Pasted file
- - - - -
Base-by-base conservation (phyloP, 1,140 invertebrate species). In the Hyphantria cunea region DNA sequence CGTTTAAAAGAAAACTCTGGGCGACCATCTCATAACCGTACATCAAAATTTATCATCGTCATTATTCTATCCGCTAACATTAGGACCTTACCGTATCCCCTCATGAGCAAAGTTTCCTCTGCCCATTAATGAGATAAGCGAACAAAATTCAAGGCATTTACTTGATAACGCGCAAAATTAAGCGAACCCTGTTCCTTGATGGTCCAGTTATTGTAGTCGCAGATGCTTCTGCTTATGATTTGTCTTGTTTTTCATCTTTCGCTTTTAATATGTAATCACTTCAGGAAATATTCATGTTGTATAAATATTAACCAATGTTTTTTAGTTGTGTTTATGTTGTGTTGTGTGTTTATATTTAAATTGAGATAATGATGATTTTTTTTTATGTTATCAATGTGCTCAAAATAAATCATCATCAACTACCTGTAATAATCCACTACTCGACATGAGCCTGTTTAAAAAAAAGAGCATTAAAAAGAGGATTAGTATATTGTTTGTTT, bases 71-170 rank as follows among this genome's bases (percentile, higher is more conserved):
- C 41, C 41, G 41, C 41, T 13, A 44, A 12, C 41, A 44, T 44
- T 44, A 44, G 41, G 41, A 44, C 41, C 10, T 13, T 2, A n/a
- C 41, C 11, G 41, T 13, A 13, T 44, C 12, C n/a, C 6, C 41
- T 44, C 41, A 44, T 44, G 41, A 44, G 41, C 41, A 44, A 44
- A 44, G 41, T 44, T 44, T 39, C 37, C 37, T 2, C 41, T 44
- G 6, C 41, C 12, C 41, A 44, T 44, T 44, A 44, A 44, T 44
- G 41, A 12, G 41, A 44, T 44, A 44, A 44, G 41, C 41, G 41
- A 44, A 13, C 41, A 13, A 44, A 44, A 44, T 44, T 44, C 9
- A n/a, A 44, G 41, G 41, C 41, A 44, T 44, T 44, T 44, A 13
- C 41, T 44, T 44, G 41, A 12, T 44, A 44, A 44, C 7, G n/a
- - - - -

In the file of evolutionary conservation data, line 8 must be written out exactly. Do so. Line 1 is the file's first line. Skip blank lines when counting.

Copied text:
- G 41, A 12, G 41, A 44, T 44, A 44, A 44, G 41, C 41, G 41